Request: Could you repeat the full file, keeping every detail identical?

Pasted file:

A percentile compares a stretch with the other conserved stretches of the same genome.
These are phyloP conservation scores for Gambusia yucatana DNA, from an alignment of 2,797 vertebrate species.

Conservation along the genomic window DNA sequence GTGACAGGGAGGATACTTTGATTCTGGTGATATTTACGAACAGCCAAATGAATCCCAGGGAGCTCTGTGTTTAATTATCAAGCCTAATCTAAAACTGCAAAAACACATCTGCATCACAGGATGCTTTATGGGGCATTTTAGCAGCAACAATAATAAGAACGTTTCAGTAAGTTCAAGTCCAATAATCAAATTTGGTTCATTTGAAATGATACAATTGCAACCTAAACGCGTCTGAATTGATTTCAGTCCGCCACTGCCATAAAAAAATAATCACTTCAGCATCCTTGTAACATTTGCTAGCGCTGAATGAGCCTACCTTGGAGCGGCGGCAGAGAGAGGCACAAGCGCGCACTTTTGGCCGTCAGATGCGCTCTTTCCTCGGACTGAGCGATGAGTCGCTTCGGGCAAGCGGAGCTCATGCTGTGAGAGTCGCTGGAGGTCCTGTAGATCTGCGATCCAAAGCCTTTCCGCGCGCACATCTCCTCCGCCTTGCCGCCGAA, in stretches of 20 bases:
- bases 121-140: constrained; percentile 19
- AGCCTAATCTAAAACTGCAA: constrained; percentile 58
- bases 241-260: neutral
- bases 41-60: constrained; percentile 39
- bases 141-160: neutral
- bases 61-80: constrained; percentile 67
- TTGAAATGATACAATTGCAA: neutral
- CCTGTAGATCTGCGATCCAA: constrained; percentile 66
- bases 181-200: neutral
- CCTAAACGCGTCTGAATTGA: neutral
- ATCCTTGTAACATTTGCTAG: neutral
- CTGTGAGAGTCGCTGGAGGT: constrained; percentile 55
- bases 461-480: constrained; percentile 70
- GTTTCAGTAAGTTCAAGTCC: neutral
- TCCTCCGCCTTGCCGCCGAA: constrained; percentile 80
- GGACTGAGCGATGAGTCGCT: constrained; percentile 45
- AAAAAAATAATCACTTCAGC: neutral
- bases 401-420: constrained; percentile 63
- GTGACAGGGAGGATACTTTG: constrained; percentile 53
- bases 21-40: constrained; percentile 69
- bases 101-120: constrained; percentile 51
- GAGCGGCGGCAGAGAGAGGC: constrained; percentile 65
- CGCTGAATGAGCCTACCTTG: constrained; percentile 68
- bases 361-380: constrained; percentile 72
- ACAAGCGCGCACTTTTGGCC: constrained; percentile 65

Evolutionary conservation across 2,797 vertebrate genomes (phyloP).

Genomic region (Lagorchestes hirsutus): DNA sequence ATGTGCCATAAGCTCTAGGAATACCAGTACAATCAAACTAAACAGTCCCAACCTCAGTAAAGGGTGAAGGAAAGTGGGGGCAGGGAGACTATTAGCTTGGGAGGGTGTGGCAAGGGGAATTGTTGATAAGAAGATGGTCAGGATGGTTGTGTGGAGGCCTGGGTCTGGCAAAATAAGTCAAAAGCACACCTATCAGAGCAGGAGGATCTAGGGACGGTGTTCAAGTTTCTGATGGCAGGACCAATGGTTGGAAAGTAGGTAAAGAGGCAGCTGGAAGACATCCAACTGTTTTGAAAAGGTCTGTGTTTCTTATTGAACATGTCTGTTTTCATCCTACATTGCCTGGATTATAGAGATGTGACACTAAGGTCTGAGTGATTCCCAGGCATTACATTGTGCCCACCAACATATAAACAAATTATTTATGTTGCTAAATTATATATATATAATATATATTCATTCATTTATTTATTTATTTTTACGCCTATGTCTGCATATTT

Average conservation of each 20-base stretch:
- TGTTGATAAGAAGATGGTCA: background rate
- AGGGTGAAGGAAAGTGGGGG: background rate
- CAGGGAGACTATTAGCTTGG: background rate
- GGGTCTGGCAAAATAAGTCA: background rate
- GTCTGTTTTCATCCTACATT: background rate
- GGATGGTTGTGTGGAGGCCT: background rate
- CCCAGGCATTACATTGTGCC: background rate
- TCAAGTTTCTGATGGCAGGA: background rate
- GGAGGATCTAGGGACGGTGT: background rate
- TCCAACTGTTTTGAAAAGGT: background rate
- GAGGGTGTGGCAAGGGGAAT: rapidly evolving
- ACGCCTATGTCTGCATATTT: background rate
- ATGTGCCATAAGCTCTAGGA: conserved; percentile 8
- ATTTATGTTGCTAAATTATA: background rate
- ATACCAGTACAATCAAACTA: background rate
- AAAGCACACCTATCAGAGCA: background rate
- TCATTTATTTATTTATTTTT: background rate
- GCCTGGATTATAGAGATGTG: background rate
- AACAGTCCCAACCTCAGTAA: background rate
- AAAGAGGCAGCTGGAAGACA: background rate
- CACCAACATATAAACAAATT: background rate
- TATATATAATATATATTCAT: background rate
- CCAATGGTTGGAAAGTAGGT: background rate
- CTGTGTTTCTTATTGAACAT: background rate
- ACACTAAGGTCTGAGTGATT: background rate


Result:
A percentile compares a stretch with the other conserved stretches of the same genome.
These are phyloP conservation scores for Gambusia yucatana DNA, from an alignment of 2,797 vertebrate species.

Conservation along the genomic window DNA sequence GTGACAGGGAGGATACTTTGATTCTGGTGATATTTACGAACAGCCAAATGAATCCCAGGGAGCTCTGTGTTTAATTATCAAGCCTAATCTAAAACTGCAAAAACACATCTGCATCACAGGATGCTTTATGGGGCATTTTAGCAGCAACAATAATAAGAACGTTTCAGTAAGTTCAAGTCCAATAATCAAATTTGGTTCATTTGAAATGATACAATTGCAACCTAAACGCGTCTGAATTGATTTCAGTCCGCCACTGCCATAAAAAAATAATCACTTCAGCATCCTTGTAACATTTGCTAGCGCTGAATGAGCCTACCTTGGAGCGGCGGCAGAGAGAGGCACAAGCGCGCACTTTTGGCCGTCAGATGCGCTCTTTCCTCGGACTGAGCGATGAGTCGCTTCGGGCAAGCGGAGCTCATGCTGTGAGAGTCGCTGGAGGTCCTGTAGATCTGCGATCCAAAGCCTTTCCGCGCGCACATCTCCTCCGCCTTGCCGCCGAA, in stretches of 20 bases:
- bases 121-140: constrained; percentile 19
- AGCCTAATCTAAAACTGCAA: constrained; percentile 58
- bases 241-260: neutral
- bases 41-60: constrained; percentile 39
- bases 141-160: neutral
- bases 61-80: constrained; percentile 67
- TTGAAATGATACAATTGCAA: neutral
- CCTGTAGATCTGCGATCCAA: constrained; percentile 66
- bases 181-200: neutral
- CCTAAACGCGTCTGAATTGA: neutral
- ATCCTTGTAACATTTGCTAG: neutral
- CTGTGAGAGTCGCTGGAGGT: constrained; percentile 55
- bases 461-480: constrained; percentile 70
- GTTTCAGTAAGTTCAAGTCC: neutral
- TCCTCCGCCTTGCCGCCGAA: constrained; percentile 80
- GGACTGAGCGATGAGTCGCT: constrained; percentile 45
- AAAAAAATAATCACTTCAGC: neutral
- bases 401-420: constrained; percentile 63
- GTGACAGGGAGGATACTTTG: constrained; percentile 53
- bases 21-40: constrained; percentile 69
- bases 101-120: constrained; percentile 51
- GAGCGGCGGCAGAGAGAGGC: constrained; percentile 65
- CGCTGAATGAGCCTACCTTG: constrained; percentile 68
- bases 361-380: constrained; percentile 72
- ACAAGCGCGCACTTTTGGCC: constrained; percentile 65

Evolutionary conservation across 2,797 vertebrate genomes (phyloP).

Genomic region (Lagorchestes hirsutus): DNA sequence ATGTGCCATAAGCTCTAGGAATACCAGTACAATCAAACTAAACAGTCCCAACCTCAGTAAAGGGTGAAGGAAAGTGGGGGCAGGGAGACTATTAGCTTGGGAGGGTGTGGCAAGGGGAATTGTTGATAAGAAGATGGTCAGGATGGTTGTGTGGAGGCCTGGGTCTGGCAAAATAAGTCAAAAGCACACCTATCAGAGCAGGAGGATCTAGGGACGGTGTTCAAGTTTCTGATGGCAGGACCAATGGTTGGAAAGTAGGTAAAGAGGCAGCTGGAAGACATCCAACTGTTTTGAAAAGGTCTGTGTTTCTTATTGAACATGTCTGTTTTCATCCTACATTGCCTGGATTATAGAGATGTGACACTAAGGTCTGAGTGATTCCCAGGCATTACATTGTGCCCACCAACATATAAACAAATTATTTATGTTGCTAAATTATATATATATAATATATATTCATTCATTTATTTATTTATTTTTACGCCTATGTCTGCATATTT

Average conservation of each 20-base stretch:
- TGTTGATAAGAAGATGGTCA: background rate
- AGGGTGAAGGAAAGTGGGGG: background rate
- CAGGGAGACTATTAGCTTGG: background rate
- GGGTCTGGCAAAATAAGTCA: background rate
- GTCTGTTTTCATCCTACATT: background rate
- GGATGGTTGTGTGGAGGCCT: background rate
- CCCAGGCATTACATTGTGCC: background rate
- TCAAGTTTCTGATGGCAGGA: background rate
- GGAGGATCTAGGGACGGTGT: background rate
- TCCAACTGTTTTGAAAAGGT: background rate
- GAGGGTGTGGCAAGGGGAAT: rapidly evolving
- ACGCCTATGTCTGCATATTT: background rate
- ATGTGCCATAAGCTCTAGGA: conserved; percentile 8
- ATTTATGTTGCTAAATTATA: background rate
- ATACCAGTACAATCAAACTA: background rate
- AAAGCACACCTATCAGAGCA: background rate
- TCATTTATTTATTTATTTTT: background rate
- GCCTGGATTATAGAGATGTG: background rate
- AACAGTCCCAACCTCAGTAA: background rate
- AAAGAGGCAGCTGGAAGACA: background rate
- CACCAACATATAAACAAATT: background rate
- TATATATAATATATATTCAT: background rate
- CCAATGGTTGGAAAGTAGGT: background rate
- CTGTGTTTCTTATTGAACAT: background rate
- ACACTAAGGTCTGAGTGATT: background rate